At the 1998 Grammy Awards, Wu-Tang Clan co-founder Ol’ Dirty Bastard crashed the stage, took the mic, and issued a now legendary proclamation. “Wu-Tang is for the children!” he boomed. In the years since, the statement has often been relegated to a sort of tongue-in-cheek and ironic remark (what with all the profanity and violence often portrayed in Wu-Tang’s verses). However, those who dismiss it as such fail to see the seriousness with which the late ODB meant it. And not just for Wu-Tang but for hip-hop in general as well. Education has been the historic charge of hip-hop since its inception. Social justice, racial politics, the Black experience in America — these have been the timeless themes. Thankfully, there are still rappers who carry on that tradition.
One of them is Complete the Emcee, one-third of the iconic local hip-hop power trio Fort Nox. As he has done throughout his career, with his latest solo album entitled L.I.F.E. (Lyrics Intended for Everyone), the inspirational flowmaster is set on bringing a positive message to listeners of all types.
“I find it ironic that in hip-hop, that story we’re all familiar with [about the supposed invention of hip-hop], with [DJ] Kool Herc and his sister and their two turntables in the Bronx in 1973, happened to all be at a back-to-school party,” he said. “It was literally created for the children. Why have we moved so far away from that?”
L.I.F.E. was released on June 14, Complete’s 53rd birthday. As a work, it is a total reclamation of hip-hop as a force for active positivity. Not only that, but as it was designed, it’s damn good music that literally anyone can enjoy.
“I wanted to approach it in a sense — as the title alludes to — to be something everybody could appreciate,” he said. “I feel like in a lot of cases, whether intentionally or indirectly, certain groups or audiences are left out. We all feel like beats are all about us as adults, and there’s never any inclusion for the children. I wanted to present something that in one breath, an older person could listen to and appreciate, and at the same time, a younger person could be privy to without being exposed to or being made to tolerate a lot of what they have to experience nowadays with most music.”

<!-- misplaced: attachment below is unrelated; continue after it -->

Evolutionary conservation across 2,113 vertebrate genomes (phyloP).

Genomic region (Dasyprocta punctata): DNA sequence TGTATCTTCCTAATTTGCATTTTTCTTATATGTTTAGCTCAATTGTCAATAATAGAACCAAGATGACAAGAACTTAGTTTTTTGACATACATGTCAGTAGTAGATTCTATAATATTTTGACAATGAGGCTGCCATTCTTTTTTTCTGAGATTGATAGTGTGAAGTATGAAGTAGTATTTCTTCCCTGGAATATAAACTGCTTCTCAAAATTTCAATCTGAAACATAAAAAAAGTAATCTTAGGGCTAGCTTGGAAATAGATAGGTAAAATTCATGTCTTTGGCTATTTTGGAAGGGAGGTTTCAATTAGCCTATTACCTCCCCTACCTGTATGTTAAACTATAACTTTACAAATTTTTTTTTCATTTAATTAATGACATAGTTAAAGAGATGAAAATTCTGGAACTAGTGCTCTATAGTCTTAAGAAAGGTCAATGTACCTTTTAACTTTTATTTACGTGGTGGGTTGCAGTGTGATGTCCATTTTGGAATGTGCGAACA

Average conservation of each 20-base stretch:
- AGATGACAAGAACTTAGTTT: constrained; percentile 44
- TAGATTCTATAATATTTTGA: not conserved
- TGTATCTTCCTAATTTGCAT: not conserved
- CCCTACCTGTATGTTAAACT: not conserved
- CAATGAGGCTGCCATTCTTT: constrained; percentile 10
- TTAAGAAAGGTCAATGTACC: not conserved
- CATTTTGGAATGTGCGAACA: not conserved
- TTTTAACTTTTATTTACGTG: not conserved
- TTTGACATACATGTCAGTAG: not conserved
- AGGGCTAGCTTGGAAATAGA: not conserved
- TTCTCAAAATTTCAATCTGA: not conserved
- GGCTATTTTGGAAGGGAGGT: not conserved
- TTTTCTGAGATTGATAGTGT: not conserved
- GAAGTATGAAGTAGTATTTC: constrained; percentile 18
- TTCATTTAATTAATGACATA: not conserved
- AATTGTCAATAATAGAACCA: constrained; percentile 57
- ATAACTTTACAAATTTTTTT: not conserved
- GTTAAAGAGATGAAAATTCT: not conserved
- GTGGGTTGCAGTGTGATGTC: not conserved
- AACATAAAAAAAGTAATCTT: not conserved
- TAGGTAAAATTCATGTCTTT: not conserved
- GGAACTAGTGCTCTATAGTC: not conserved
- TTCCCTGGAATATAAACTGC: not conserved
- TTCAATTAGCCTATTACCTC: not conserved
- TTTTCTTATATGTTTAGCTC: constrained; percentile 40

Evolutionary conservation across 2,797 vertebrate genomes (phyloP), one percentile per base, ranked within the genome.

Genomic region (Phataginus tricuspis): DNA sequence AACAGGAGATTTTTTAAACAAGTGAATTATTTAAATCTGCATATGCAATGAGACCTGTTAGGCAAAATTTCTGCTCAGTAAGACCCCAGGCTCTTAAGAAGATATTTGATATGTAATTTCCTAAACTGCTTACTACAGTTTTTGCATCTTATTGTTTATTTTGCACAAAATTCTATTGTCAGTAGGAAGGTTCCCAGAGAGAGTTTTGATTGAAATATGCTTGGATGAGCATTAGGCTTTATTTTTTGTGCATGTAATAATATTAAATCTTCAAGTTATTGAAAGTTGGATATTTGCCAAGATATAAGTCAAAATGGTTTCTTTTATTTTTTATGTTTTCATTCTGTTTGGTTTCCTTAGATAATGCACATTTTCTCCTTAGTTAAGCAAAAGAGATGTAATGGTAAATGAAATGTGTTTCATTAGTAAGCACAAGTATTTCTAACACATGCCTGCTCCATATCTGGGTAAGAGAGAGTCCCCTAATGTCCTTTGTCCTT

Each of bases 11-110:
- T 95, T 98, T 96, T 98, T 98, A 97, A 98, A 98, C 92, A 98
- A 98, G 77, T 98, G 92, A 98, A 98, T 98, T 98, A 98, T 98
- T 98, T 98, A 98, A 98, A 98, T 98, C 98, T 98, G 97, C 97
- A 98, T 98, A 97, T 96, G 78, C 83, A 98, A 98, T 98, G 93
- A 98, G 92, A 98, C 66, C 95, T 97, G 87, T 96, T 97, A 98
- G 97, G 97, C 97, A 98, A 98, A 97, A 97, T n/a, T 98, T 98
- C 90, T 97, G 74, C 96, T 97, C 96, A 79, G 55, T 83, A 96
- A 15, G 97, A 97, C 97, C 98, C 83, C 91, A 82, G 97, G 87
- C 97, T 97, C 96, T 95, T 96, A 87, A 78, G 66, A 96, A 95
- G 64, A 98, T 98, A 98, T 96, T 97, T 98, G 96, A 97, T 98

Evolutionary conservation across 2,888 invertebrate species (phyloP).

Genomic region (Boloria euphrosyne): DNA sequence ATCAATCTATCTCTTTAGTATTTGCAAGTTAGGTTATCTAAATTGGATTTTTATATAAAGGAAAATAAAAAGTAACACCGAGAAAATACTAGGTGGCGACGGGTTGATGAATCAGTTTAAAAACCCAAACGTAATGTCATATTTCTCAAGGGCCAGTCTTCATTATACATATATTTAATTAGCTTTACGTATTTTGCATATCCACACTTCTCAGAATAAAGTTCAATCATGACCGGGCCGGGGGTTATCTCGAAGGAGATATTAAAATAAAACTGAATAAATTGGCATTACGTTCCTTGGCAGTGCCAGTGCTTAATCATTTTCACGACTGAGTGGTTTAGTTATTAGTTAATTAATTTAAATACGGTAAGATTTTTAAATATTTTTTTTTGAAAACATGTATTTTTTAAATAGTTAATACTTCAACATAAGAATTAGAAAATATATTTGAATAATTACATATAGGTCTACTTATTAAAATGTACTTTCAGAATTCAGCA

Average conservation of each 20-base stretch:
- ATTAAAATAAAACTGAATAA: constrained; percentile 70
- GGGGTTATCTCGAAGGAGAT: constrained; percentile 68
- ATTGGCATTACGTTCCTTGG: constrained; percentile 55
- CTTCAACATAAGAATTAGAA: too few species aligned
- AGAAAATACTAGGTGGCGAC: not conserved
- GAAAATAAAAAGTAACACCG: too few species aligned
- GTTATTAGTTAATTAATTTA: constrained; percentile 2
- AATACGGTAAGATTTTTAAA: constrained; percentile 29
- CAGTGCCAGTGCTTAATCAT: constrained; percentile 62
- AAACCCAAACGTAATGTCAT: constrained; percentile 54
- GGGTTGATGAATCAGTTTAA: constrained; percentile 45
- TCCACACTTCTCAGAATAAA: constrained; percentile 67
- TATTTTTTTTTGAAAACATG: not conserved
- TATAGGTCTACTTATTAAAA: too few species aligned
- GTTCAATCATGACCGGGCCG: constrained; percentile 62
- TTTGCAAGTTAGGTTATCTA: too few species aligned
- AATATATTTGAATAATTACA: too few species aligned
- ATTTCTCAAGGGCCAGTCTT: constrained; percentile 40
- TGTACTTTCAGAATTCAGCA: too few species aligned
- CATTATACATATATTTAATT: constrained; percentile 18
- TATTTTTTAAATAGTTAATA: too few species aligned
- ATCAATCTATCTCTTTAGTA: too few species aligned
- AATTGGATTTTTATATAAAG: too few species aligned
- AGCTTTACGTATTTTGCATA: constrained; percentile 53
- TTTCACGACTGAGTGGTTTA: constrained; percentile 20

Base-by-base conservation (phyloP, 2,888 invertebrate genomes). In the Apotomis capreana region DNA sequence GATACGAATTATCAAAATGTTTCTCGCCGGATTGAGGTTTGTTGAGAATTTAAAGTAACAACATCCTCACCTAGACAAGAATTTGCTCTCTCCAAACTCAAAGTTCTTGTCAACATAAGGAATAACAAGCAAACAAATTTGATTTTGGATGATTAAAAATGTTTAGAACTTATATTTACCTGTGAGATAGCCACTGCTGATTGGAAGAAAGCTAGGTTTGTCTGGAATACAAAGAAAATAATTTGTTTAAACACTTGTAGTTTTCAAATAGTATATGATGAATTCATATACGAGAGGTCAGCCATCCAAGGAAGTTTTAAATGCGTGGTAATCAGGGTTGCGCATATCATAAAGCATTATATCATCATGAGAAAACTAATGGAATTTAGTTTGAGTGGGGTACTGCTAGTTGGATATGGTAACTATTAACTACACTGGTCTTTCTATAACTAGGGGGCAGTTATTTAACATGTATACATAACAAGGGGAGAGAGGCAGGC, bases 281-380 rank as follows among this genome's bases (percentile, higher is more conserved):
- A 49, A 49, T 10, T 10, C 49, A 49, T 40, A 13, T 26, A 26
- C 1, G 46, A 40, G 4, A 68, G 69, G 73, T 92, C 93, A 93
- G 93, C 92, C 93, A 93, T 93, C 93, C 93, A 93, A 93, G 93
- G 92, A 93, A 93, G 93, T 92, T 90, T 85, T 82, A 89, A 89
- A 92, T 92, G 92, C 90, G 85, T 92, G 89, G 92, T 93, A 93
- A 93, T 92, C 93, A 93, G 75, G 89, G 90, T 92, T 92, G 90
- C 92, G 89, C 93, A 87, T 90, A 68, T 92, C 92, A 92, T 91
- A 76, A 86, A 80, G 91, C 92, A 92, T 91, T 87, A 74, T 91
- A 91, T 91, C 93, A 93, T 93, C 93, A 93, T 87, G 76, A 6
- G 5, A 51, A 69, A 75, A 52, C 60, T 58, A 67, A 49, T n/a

What he’s alluding to without saying it outright is profanity, something that, although it doesn’t bother him personally, he’s just never employed in his verses, even back to his work with Fort Nox. In his view, the language can sometimes be a roadblock to the message he’s trying to relay to certain audiences. It narrows his reach.
“It’s always been an undertone to the direction I try to go,” he said, “even in the group. There’s three different personalities and three different styles. My tone and my conversation, my direction, have always been to try to leave a certain mark. Whether or not it reaches thousands or even hundreds of people, I feel like once you put something out there in the atmosphere, who’s to say it won’t reach someone else later down the line?”
From opening track “The Apple Didn’t Fall Far,” which fittingly features Complete’s son D-Ruff taking verses, L.I.F.E. is a 12-song syllabus on one man’s outlook, developed through broad life experience and set to smooth head-bobbing beats by the likes of Ernie G, Amazin, and the late Beatnerd Hub. It amiably continues the themes the MC has given voice to consistently over his three-decade career.
“It’s basically the concept of love,” he said simply about the album’s content. “It’s the concept of inclusion, of trying to find that very fine point of tackling something everyone can agree on. It’s a little education, a little background on the story of what I have experienced as a Black man and what we have experienced as a people, just some education so hopefully people can be a little more appreciative of other people’s experiences or just the things that are touching to the normal everyday person, like the birth of my first grandson.”
Not every message Complete is delivering on L.I.F.E. is directly biographical. “Back Road” is an ode to simple unexpected human kindness. The rapper puts himself in a fictional narrative about being in a major car accident and feeling like he’s been left for dead until a hiking stranger comes along and helps save him.
Though an idealist at heart, Complete said he’s not naive about how effective his efforts might be in providing music that’s enjoyable to listen to but also capable of touching a place deeper than just the ears. He is undeterred nonetheless.
“Is that going to be achieved?” he asked himself about having his message broadly received. “I highly doubt it, but this is something I just wanted to put on the table and be made available, to bring something with honest and actual intention. The reception I’ve received so far has been reward enough.”